SANDY: U.S. NATIONAL PARKS HIT BY DAMAGE

Ashley Nault - Nov 12, 2012
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Superstorm Sandy affected more than just the densely populated cities along the East Coast of the U.S. Inland, too, national parks were badly damaged by a combination of storm surge, high winds, snow and rain. The National Park Service, part of the Department of the Interior, said that, 69 parks had to be completely or partially closed to visitors as a result of storm damage.

Over 100 employees of the service had been deployed to areas which had borne the brunt of the storm, especially New York City's harbor parks and the northern part of New Jersey. The park service reported that Ellis Island's mechanical and electrical systems had been flooded, and a news release further stated that high voltage equipment on Liberty Island was feared entirely lost. A fuel tank had also been dislodged.

There was serious flooding in Battery Park, Manhattan, as well as other parts of New York Harbor's National Parks. Two to three feet of water filled buildings on Governors Island, where a dock had been lost, while Fire Island's roads were largely impassable. Heavy damage was also reported from the Gateway National Recreation Area, including Breezy Point and Sandy Hook.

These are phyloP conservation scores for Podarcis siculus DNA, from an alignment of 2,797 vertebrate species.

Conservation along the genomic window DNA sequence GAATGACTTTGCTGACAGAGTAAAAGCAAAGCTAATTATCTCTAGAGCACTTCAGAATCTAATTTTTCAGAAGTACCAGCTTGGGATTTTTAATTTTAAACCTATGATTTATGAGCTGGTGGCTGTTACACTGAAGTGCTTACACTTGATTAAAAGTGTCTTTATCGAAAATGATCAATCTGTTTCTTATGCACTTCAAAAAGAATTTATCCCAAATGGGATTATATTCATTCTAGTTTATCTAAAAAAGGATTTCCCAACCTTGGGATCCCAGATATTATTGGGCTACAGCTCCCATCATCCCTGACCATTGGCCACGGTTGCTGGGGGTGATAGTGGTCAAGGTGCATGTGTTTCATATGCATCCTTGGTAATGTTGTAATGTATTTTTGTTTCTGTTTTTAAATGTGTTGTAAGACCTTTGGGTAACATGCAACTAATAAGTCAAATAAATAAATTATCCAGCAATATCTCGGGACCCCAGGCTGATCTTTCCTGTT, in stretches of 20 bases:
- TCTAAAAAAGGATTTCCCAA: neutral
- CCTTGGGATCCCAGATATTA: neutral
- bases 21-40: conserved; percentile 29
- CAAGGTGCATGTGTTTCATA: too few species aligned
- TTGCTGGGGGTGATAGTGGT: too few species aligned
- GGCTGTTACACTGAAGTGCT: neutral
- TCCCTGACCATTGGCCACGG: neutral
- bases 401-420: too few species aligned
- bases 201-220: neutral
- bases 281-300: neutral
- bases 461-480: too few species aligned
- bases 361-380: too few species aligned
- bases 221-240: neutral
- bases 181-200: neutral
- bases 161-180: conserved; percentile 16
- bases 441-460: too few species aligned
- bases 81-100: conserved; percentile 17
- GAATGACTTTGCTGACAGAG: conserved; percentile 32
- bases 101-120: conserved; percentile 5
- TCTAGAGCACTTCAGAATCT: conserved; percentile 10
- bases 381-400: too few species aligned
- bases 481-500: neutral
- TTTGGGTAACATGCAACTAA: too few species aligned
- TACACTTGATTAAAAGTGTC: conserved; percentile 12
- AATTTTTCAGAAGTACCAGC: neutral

Large numbers of trees were down at Morristown National Historical Park in New Jersey, where George Washington held his winter encampment in 1779. In Pennsylvania, Valley Forge National Historical Park had lost power, with debris widely spread and trees uprooted. According to park officials, however, historic structures had not been seriously damaged. All parks in the National Capital Region were closed, with officials warning that flooding risk would persist for some time, due to water levels rising in streams and rivers.

Most land on the island of Assateaugue, on the Virginia/Maryland coast, remained under water. Parking lots were filled with sand and campsites damaged. Virginia's Shenandoah National Park, famous for Skyline Drive, had been closed and would remain so until further notice. Meanwhile, in West Virginia, as much as two feet of snow in the New River Gorge area had caused power outages.

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